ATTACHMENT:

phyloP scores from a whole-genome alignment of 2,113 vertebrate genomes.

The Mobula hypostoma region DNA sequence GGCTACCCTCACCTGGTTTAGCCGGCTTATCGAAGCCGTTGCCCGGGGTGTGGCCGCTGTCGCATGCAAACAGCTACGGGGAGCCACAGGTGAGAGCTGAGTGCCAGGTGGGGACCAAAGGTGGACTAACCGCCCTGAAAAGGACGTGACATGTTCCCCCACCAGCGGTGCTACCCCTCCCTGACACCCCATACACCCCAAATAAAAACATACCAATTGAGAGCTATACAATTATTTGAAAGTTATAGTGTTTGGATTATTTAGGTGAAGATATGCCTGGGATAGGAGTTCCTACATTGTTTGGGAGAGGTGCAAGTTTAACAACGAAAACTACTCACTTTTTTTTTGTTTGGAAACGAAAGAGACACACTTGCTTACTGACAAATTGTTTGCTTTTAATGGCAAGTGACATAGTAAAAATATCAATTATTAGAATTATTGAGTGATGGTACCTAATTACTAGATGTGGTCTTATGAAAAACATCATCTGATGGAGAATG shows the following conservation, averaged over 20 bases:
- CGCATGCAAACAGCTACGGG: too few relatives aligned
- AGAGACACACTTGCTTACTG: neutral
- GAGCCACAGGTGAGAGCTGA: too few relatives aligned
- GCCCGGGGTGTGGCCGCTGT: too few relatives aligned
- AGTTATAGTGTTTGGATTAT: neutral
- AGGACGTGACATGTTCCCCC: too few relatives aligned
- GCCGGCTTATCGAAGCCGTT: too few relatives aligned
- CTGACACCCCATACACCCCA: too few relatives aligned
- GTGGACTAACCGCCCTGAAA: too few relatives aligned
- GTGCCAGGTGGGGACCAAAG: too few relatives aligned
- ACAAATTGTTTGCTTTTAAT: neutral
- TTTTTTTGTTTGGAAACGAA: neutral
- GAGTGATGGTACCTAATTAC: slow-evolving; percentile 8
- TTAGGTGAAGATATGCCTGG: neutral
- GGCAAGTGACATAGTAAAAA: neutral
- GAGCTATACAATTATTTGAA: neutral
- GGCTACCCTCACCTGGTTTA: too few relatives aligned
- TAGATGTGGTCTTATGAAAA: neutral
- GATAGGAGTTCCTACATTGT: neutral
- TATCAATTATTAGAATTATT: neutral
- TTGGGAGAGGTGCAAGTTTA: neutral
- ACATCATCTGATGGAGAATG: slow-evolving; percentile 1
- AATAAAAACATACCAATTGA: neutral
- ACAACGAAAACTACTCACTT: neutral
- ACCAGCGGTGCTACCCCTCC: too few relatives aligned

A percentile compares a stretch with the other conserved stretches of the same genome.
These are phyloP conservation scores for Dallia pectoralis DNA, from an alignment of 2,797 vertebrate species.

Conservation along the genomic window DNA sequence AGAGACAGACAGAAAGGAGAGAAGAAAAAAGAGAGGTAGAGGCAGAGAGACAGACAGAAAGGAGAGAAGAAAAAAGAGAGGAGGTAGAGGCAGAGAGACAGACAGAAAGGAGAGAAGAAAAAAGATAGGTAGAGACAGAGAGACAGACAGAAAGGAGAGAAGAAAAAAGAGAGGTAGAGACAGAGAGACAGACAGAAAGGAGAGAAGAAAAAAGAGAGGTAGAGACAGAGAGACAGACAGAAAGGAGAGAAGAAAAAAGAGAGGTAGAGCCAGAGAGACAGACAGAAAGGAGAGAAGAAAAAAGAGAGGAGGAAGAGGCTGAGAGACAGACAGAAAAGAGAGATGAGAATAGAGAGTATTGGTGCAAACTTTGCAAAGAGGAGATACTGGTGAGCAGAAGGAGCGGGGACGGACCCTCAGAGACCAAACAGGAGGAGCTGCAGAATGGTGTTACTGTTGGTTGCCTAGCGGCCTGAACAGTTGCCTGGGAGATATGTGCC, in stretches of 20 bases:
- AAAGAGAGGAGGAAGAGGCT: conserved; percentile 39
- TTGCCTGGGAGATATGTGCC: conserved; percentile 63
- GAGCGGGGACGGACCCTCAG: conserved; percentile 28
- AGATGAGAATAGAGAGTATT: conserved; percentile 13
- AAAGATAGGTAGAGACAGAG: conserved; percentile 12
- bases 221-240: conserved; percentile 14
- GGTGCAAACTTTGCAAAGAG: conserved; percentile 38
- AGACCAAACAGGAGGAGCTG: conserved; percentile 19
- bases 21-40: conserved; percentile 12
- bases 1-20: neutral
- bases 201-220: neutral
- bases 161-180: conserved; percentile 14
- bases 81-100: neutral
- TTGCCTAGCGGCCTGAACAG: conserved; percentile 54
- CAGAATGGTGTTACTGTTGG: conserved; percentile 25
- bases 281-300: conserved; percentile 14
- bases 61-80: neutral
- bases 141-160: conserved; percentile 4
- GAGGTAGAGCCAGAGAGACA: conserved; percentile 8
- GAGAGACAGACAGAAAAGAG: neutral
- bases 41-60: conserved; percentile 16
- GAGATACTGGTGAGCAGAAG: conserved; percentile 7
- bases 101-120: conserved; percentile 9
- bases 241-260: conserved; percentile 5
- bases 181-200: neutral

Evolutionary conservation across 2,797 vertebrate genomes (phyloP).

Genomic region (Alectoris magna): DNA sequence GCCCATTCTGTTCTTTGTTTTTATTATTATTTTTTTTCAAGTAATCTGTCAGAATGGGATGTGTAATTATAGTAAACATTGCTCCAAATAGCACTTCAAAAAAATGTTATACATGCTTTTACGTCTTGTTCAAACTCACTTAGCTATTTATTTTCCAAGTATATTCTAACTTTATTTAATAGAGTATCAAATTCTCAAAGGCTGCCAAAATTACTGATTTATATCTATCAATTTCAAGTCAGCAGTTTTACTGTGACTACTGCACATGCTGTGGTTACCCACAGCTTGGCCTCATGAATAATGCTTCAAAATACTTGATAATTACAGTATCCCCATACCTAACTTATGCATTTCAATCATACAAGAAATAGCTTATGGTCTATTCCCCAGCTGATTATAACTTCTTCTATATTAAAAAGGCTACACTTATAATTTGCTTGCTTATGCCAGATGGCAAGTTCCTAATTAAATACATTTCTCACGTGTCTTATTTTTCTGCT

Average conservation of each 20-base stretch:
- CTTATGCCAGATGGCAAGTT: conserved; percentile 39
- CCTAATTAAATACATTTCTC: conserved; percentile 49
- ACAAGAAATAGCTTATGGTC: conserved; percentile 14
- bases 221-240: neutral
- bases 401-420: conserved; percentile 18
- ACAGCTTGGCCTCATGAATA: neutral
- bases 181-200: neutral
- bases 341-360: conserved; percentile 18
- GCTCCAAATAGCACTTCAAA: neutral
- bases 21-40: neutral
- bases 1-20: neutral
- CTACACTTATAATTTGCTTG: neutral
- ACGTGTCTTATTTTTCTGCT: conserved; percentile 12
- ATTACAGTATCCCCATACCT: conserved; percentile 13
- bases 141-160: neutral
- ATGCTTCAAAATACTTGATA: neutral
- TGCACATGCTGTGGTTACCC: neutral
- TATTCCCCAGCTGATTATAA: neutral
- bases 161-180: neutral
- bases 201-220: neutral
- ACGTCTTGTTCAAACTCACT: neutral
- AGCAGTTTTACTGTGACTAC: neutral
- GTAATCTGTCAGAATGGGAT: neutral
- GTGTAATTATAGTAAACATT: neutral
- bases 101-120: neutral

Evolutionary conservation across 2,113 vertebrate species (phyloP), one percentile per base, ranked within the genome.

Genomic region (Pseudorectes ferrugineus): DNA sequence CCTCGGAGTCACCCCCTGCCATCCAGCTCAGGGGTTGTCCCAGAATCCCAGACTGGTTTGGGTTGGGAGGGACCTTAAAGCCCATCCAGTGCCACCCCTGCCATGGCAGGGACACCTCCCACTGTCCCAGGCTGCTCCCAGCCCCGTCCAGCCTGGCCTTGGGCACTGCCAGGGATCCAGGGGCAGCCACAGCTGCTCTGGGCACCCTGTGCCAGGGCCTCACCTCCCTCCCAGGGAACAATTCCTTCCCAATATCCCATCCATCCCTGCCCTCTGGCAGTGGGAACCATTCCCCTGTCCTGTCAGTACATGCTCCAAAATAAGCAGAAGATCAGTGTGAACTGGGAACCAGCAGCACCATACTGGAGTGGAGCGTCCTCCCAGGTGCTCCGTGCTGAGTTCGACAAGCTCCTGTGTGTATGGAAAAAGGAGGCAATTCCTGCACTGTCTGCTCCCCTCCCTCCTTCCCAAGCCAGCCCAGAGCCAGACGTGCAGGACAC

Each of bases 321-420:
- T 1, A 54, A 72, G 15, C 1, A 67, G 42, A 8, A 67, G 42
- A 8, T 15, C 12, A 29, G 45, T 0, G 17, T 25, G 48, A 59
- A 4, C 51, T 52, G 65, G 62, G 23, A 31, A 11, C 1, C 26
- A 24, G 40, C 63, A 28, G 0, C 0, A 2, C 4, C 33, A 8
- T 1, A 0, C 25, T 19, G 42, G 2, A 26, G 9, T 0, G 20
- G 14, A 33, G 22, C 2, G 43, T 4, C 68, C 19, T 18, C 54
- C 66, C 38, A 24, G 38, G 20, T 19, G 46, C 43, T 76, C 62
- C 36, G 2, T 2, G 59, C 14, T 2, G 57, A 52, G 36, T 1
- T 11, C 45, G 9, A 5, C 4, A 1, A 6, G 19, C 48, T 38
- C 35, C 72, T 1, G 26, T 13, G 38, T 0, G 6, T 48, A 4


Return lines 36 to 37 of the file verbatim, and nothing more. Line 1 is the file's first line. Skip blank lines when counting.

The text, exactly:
- bases 221-240: conserved; percentile 14
- GGTGCAAACTTTGCAAAGAG: conserved; percentile 38